5 Factors that Influence Exchange Rates

Exchange Rates play a vital role in the global economy, impacting international trade and overall economic stability. Numerous factors influence the demand and supply of currencies, as seen in the image below. The most important factors are interest rates, inflation rates, economic and political stability, market expectations, and market liquidity & volume.


Figure 1 Factors influencing the exchange rate of a currency| Source: Market Realist based on S&P Dow Jones Indices


Interest Rates

Central banks alter interest rates to reduce inflation and promote economic expansion. Higher interest rates tend to draw in foreign capital, which raises demand for the home currency, making it more valuable than others.

Interest rate parity is an important economic concept that suggests that the difference in interest rates between two countries will determine their exchange rate. In other words, the difference in interest rates between two nations should equal the expected change in exchange rates over a certain period in a world where exchange freely floats. Investors try to spot arbitrage possibilities in the foreign exchange market by monitoring the interest rate differentials and exchange rates. There are two types of interest rate parity: Uncovered Interest Rate Parity (UIP) and Covered Interest Rate Parity (CIP).


Uncovered Interest Rate Parity (UIP):

The difference in expected returns between two currencies should be equal to the expected change in the exchange rate between those currencies. Investors may be able to profit from arbitrage if the suggested interest rate differential by the exchange rates differs from the real interest rate differential.


Covered Interest Rate Parity (CIP):

Covered Interest Rate Parity considers the costs associated with currency risk and involves using forward contracts to hedge against exchange rate fluctuations. When the cost of forward contracts is considered, the expected return on investing in one currency, whether domestic or foreign, should be the same. There can be potential for covered interest arbitrage if this requirement is not satisfied.


Inflation Rates

A higher inflation rate relative to other countries reduces the currency's purchasing power. As a result, the currency depreciates. To protect the value of their investments, investors tend to look for currencies in nations with steady purchasing power.


 Economic and Political Stability

Economic and political stability domestically and internationally can impact a currency's value. Strong economic policies and stable political environments increase investor confidence, attract demand and international investment, and support the value of the national currency. Conversely, political instability or inconsistent policies may lead to currency depreciation due to higher risk perceptions. Geopolitical conflicts, natural disasters, and global economic trends also affect investor sentiment and risk perceptions. Safe-haven currencies like the US dollar and Swiss franc can appreciate during uncertain times.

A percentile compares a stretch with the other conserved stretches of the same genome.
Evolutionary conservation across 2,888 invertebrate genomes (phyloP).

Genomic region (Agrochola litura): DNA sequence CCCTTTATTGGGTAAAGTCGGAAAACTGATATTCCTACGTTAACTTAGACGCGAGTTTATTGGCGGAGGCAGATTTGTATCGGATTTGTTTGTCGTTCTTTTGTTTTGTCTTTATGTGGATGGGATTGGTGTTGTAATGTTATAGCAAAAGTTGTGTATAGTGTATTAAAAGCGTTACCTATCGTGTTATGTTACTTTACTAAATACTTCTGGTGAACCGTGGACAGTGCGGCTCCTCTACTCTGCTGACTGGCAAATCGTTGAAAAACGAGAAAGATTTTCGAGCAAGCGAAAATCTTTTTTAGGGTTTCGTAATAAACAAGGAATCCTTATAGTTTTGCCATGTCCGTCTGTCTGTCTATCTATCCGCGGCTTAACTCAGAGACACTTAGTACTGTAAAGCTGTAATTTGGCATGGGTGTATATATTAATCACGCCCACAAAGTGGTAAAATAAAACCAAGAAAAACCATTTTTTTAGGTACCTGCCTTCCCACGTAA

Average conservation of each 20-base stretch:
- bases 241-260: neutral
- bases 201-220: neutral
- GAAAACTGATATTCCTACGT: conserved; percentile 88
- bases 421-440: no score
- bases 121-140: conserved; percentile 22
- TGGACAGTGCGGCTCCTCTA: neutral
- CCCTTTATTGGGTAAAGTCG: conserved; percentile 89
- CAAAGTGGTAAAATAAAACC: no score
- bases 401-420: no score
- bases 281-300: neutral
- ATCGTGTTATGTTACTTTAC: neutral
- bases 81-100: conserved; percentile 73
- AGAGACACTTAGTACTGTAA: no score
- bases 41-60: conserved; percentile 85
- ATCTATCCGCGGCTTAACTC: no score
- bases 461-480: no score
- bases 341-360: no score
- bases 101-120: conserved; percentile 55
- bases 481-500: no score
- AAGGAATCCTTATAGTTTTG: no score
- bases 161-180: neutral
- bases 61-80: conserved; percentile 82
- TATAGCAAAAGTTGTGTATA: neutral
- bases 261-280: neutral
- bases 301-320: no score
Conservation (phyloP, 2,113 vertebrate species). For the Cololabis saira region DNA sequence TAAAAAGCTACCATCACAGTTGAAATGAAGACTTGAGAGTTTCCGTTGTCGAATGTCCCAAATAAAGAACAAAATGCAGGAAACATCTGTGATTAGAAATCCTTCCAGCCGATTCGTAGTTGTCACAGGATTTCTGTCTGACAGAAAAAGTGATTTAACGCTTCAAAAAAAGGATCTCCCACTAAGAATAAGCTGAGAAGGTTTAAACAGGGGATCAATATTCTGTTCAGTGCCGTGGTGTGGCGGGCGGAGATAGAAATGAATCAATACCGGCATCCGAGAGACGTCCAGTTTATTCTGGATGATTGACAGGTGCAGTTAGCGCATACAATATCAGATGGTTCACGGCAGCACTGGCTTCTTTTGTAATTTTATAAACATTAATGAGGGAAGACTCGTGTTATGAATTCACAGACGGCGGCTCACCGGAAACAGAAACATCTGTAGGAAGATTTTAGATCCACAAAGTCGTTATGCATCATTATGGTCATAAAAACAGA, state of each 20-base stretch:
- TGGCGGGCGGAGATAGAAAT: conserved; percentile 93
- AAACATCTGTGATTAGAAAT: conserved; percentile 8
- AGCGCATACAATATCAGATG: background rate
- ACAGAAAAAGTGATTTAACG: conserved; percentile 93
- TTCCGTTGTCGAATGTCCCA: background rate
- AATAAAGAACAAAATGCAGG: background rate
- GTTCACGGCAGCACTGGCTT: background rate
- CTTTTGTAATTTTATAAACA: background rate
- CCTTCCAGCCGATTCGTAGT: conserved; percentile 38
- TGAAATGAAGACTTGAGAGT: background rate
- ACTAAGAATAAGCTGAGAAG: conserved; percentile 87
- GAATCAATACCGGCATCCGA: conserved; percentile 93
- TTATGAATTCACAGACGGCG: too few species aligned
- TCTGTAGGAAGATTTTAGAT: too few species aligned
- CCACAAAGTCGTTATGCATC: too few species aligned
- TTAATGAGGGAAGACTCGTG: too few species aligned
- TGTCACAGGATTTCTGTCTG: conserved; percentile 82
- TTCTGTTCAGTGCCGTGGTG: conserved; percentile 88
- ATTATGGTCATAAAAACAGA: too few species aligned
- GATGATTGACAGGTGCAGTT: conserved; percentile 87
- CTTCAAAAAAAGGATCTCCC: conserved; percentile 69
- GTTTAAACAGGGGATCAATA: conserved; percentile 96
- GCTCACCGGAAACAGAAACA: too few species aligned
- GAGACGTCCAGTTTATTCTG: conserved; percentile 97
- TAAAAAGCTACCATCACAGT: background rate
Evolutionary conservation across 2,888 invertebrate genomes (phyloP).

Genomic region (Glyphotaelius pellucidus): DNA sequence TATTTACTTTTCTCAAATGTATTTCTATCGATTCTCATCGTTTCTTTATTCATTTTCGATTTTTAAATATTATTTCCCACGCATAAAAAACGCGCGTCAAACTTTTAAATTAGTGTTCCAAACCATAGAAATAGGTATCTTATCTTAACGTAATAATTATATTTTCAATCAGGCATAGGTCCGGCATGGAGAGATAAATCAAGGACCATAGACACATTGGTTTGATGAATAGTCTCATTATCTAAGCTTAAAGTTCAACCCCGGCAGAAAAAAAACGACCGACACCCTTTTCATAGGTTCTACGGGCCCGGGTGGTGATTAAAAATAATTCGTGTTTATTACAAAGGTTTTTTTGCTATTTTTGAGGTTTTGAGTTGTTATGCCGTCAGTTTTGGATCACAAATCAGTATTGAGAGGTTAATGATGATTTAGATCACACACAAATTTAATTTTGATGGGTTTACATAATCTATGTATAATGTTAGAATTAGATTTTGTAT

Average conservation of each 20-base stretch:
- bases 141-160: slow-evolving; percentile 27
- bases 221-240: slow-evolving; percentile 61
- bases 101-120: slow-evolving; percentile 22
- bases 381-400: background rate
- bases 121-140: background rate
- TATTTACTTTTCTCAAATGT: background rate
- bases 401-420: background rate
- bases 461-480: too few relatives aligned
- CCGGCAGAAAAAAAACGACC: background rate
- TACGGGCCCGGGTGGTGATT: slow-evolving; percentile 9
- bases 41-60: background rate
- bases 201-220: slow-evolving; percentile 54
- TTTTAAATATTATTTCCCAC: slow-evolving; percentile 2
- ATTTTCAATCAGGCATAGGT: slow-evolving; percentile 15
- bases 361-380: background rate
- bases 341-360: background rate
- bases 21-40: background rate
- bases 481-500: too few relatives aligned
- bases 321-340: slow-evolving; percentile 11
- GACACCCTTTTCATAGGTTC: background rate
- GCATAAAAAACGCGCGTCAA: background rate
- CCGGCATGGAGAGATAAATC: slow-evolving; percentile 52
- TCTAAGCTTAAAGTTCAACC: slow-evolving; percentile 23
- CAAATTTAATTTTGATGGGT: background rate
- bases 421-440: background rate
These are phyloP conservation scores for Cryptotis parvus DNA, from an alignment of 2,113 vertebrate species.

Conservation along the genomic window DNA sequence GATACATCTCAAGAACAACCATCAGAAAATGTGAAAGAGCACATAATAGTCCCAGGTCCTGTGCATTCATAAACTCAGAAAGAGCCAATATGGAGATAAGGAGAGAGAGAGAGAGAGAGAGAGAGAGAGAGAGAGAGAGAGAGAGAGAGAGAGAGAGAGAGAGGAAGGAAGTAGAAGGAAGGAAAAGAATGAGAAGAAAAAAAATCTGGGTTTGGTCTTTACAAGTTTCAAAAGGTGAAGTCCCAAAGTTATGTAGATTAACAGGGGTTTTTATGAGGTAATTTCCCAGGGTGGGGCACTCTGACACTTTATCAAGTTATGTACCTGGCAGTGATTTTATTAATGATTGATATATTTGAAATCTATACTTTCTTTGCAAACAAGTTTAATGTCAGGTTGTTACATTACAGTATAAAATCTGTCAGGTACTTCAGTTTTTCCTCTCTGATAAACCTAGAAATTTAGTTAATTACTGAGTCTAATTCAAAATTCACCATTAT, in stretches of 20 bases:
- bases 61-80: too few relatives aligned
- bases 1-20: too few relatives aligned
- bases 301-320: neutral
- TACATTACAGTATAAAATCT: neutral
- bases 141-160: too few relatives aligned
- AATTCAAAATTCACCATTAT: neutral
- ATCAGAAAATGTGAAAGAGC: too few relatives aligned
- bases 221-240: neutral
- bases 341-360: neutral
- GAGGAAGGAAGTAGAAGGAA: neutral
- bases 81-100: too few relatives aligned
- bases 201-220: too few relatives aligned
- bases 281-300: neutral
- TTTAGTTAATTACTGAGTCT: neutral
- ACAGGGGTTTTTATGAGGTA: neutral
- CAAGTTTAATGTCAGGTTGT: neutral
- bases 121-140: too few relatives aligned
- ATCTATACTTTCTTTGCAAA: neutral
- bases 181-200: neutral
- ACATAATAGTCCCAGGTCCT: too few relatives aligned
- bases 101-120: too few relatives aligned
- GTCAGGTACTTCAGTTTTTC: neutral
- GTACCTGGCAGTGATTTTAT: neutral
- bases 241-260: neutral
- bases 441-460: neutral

Moreover, the strength of a country's currency is strongly influenced by economic conditions, such as GDP growth, employment rates, and consumer spending. A strong currency typically reflects confidence in the country's prospects and results from excellent economic performance.

International trade also plays a role in the valuation of a currency. The difference between imports and exports, or a nation's trade balance, affects the value of its currency. When exports exceed imports, there is a trade surplus; when imports exceed exports, there is typically a currency depreciation.

Governments can sometimes intervene in the market to stabilize their currency or obtain a competitive edge in international trade. Exchange rate fluctuations can be influenced in several ways. Common methods of intervention include:


  • Foreign exchange reserves management
  • Varying monetary and fiscal policies
  • Direct market intervention by buying or selling currencies
  • Capital control by restricting the flow of capital in and out of the country
  • Pegging exchange rates
  • Coordinating with other central banks


Market Speculation

Traders and investors may speculate on currencies, which may result in brief changes in exchange rates. Geopolitical events, market sentiment, and assumptions about future economic conditions can influence speculative behavior.


Market Liquidity and Volume

Trading volume and market liquidity can affect changes in exchange rates. More trading activity and liquidity in currency markets usually translate into exchange rate dynamics that are more efficient and stable.

To effectively expect and manage exchange rate risks, investors must thoroughly understand these elements and how they interact. In an interconnected world, specific forces shape the trajectory of currency markets over the long term, while others may be more direct and immediate.



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